UPDATE 7-8-14: The victim has been identified as Robert Joseph Evasick (5-3-1960). Mr. Evasick lived on the property at 3625 Gopher Canyon Road. A person of interest has been identified in this case. Alexander Michael Wyman is wanted for questioning. He also lives at the property and he and Mr. Evasick were acquaintances.
On July 4, 2014, at about 3:40 p.m., deputies responded to 3625 Gopher Canyon Road in unincorporated Vista on a call to assist the fire department with a man down. When they arrived they found a man on the ground with traumatic injuries. Paramedics attempted to revive the man but were unsuccessful and he was pronounced dead at the scene.
The cause of death and the identity of the victim will be determined by the Medical Examiner's Office. The case is being investigated by the Sheriff's Homicide Detail and Crime Laboratory personnel.
Alexander Michael Wyman has been identified as a PERSON OF INTEREST and is wanted for questioning. Mr. Wyman is possibly ARMED AND DANGEROUS. If located, call 9-1-1. Do not attempt to contact or speak with Mr. Wyman.
Alexander Michael Wyman
5'11, 200 lbs., Blonde Hair, Blue Eyes 
Last seen wearing a White Padres T-Shirt and dark shorts
Anyone with information about this incident is asked to call the Homicide Detail at (858) 974-2321/after hours at (858) 565-5200. You can remain anonymous and be eligible for up to a $1,000 reward for information leading to an arrest. Call Crime Stoppers at (888) 580-8477.REFER TO: San Diego Sheriff's Case #14133953

Custom Mouth-Guards Donated to VCHS Varsity Football Team
At the request of Valley Center High School Varsity Football Head Coach Rob Gilster, Dr. Carlson from Valley Center Smiles donated custom mouth-guards to the VCHS Varsity Football Team for the third year in a row.
Last week, Dr. Carlson and the Valley Center Smiles team, set up a mobile clinic outside the athletic training room.  They took impressions on about 40 players. After models were made of each player's mouth, Dr. Carlson went to work in his dental lab making the mouth-guards.  The mouth-guards were delivered this week at the morning practice.
Typical mouth-guards are "boil and bite" prefabricated pieces that do not have the precise fit of these impression-based custom guards. The custom mouth-guards allow for more comfortable protection of the teeth without excess bulk that interferes with effective talking and breathing."It is always fun to work with the Football Team," said Dr. Carlson. "We at Valley Center Smiles wish the best of luck to the Jags this season!"

Escondido Police Warn Public of Lottery Scam
This is a public service announcement for the general public to be aware of a "lottery" scam which is occurring in the City of Escondido. The target area for the scam is currently E Valley Pkwy east of Ash St but please be aware the suspects in this case may easily move to a new area.  Escondido police are actively investigating several similar cases.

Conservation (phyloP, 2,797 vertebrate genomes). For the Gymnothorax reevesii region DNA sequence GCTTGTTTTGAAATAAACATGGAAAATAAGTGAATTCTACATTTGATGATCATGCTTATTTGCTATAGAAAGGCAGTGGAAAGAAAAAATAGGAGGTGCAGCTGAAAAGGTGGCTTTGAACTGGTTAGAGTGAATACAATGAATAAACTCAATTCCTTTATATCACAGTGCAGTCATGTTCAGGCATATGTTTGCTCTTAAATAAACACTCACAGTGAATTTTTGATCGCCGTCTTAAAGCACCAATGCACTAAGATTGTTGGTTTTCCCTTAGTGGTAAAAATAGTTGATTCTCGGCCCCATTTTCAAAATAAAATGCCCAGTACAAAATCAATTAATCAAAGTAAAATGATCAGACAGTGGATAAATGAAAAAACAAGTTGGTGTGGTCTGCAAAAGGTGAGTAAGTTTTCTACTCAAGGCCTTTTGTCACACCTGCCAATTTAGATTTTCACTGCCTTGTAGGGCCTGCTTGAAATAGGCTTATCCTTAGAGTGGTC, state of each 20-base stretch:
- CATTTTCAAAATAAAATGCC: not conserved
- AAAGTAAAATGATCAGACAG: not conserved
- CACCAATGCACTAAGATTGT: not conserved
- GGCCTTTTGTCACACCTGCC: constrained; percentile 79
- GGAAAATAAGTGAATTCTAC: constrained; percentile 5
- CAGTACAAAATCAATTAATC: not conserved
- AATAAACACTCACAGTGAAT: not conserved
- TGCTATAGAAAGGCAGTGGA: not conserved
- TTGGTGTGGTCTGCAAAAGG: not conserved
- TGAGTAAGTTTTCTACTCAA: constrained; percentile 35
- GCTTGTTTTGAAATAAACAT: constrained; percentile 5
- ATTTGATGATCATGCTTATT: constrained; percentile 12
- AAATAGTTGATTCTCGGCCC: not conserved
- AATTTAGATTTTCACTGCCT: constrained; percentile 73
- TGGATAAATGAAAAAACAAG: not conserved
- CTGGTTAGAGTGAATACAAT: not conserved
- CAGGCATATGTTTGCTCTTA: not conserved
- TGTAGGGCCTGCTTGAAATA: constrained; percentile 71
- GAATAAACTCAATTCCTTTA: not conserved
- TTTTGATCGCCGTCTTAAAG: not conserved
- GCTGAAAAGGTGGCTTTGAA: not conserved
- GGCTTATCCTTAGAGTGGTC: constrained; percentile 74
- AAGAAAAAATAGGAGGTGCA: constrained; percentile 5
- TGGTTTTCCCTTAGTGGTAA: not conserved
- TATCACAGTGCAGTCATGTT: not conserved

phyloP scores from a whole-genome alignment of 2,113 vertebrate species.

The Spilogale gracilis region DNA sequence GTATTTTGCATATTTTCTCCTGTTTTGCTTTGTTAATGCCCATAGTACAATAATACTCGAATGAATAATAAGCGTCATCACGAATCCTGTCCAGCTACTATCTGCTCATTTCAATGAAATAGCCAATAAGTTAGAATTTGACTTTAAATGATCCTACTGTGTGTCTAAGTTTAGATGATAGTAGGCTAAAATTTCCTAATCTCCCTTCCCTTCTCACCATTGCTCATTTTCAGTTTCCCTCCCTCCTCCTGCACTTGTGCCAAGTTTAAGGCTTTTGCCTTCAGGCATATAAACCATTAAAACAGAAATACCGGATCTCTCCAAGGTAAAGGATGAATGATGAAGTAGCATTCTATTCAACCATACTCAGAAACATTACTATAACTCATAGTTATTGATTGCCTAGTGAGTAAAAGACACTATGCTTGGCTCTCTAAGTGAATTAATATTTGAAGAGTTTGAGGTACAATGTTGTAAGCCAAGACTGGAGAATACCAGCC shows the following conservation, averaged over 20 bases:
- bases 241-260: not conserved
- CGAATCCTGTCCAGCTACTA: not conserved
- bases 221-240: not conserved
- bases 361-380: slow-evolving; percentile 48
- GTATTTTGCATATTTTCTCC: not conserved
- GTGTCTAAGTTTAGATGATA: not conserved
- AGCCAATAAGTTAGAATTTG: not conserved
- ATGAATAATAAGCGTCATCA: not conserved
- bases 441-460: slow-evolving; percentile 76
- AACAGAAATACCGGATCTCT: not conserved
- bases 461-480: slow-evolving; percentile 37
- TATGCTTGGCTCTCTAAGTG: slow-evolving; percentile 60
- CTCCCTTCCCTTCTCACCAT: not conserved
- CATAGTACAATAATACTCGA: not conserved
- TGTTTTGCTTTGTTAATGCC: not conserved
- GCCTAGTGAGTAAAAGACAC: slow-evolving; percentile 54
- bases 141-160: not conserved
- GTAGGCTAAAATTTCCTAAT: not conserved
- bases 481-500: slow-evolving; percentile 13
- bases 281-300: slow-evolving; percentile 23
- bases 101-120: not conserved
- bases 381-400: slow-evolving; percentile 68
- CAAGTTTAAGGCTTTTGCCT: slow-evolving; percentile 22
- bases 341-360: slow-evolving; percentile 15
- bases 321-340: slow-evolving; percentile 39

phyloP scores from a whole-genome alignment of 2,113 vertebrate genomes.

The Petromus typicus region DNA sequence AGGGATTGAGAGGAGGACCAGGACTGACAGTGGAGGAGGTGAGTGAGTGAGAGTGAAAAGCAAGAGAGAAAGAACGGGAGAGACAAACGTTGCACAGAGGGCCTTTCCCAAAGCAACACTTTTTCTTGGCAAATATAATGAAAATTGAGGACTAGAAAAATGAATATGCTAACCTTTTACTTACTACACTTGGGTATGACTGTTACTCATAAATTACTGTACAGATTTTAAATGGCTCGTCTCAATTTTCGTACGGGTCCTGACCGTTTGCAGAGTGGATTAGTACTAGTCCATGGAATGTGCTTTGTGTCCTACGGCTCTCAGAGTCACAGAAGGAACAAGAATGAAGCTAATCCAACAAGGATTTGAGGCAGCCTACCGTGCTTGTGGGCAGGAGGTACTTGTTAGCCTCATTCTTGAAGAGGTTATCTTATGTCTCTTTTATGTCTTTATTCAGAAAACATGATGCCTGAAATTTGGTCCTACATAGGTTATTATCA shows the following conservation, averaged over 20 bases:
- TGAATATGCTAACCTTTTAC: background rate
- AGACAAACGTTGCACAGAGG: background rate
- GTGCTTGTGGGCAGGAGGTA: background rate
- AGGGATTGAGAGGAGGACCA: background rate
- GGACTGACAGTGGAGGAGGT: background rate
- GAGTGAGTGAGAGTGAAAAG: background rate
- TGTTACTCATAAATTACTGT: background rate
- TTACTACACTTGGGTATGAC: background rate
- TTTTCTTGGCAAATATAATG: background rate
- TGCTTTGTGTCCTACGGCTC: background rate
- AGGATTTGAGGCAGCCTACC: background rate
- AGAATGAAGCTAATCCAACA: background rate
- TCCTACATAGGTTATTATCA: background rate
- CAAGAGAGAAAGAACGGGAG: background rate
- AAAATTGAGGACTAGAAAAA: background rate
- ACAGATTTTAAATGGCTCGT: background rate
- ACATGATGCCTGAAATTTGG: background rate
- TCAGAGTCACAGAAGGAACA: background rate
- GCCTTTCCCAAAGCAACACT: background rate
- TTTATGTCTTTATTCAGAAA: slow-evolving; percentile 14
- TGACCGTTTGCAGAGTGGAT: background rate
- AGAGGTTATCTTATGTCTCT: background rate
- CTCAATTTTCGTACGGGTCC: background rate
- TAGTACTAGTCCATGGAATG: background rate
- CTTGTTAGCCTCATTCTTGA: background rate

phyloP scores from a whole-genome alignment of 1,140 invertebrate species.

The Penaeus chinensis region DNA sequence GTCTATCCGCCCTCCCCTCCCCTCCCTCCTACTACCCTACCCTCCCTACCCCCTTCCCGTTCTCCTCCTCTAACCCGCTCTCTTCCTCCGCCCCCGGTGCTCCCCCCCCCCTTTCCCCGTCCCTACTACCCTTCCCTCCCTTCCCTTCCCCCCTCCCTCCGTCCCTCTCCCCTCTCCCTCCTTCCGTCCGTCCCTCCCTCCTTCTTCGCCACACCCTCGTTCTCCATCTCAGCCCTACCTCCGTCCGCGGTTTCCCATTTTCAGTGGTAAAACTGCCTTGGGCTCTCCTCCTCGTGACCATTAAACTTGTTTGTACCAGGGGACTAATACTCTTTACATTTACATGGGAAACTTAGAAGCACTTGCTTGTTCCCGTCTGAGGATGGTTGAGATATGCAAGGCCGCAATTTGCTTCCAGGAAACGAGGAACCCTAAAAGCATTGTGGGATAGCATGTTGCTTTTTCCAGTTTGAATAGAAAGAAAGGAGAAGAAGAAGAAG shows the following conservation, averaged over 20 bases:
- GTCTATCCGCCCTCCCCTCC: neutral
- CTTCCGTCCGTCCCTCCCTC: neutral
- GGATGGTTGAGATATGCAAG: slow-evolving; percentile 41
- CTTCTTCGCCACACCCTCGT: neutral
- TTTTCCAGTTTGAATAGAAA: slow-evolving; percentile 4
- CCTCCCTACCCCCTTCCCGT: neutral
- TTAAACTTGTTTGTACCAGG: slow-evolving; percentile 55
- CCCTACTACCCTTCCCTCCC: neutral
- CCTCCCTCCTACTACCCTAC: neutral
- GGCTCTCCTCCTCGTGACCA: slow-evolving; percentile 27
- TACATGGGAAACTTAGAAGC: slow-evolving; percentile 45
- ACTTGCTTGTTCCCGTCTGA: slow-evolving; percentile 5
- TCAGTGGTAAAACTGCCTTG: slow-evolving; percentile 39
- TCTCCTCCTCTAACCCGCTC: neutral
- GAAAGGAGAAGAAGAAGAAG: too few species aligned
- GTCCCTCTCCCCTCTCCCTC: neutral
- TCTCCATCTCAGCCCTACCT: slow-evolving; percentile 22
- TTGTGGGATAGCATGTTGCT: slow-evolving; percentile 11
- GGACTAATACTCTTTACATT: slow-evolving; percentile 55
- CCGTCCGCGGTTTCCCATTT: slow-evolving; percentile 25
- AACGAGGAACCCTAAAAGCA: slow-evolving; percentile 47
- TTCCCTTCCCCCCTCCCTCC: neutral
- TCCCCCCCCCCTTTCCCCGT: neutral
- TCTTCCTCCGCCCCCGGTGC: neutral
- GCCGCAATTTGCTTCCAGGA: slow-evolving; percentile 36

The scam works as follows:

The victim is approached by a suspect, usually female and fluent in Spanish. The suspect claims to need help cashing a winning lottery ticket and needs money to pay taxes and fees. At some point during the contact a second suspect, usually male, approaches and offers to help. The male will contact a third accomplice on speaker phone who claims to be a lottery official and verifies that the ticket is a winner for millions and that the taxes and fees need to be paid for them to release the money.

The suspects then convince the victim to withdraw a large amount of money from the bank and give it to them with the promise that they will repay the victim four to five times their investment. After the victim gives the suspects their money, they disappear leaving the victim with no money and very little identification of the suspects.

If you are approached by anyone offering this type of scam, please do not try to "play along". Tell them you are not interested in helping them and contact the Escondido Police Departmentt or your local agency immediately. Try to provide a good physical description and any vehicle information if you see one.  If the crime is in progress or has just occurred, call 911 immediately.  If the report of the crime is delayed, call 760-839-4722. 

Valley Center Resident the Grand Prize Winner of the USA Baseball Raffle
Dean Phelps, a Valley Center resident, won the grand prize of a flat screen TV for the raffle fundraiser supporting the Team San Diego USA. This effort is part of the fundraising for the players to compete in August at this year's event in Hawaii, where they will face teams like Japan, Korea, and Australia.
The winning ticket was sold by the Baranowski boys, Ryan and Riley, who were recently featured on KUSI-TV for their efforts as the only brothers ever to play together on this 15u World Baseball Team's 33-year history:
The boys are still working toward their goal of $2k each and every dollar helps. Donations to support the boys' tournament fees for this international experience can be made at: and/or . Donations can also be mailed in care of: Valley Center Baseball Club, PO Box 1178Valley Center CA. 92082.

Valley Center Lions Club Pancake Breakfast
The Valley Center Lions Club "Pancake Season" is in full swing, with proceeds supporting student, sight, and community efforts in Valley Center.
The next Pancake Breakfast will be held Saturday & Sunday, July 12th & 13th at Bates Nut Farm from 7:00 a.m. to 10 a.m.
All-you-can-eat fresh cooked pancakes, eggs, bacon, sausage, OJ and coffee for only $6.00. All that, plus supporting your community- it's the best deal around! 
Follow the Valley Center Lions on Facebook to never miss a breakfast and keep up with some of our activities at:

Time For A National Discussion
by Assemblymember Marie Waldron 

The debate over the nation's border policies continues. In this region, the debate is fueled by the regular arrival of planeloads of illegal immigrants from Texas for processing at facilities in San Diego and Riverside counties. A facility to house these immigrants was recently rejected by Escondido authorities over land-use concerns. In addition, citizens of Murrieta have prevented busloads of newly-arrived illegal immigrants from being unloaded at the Murrieta Border Patrol facility.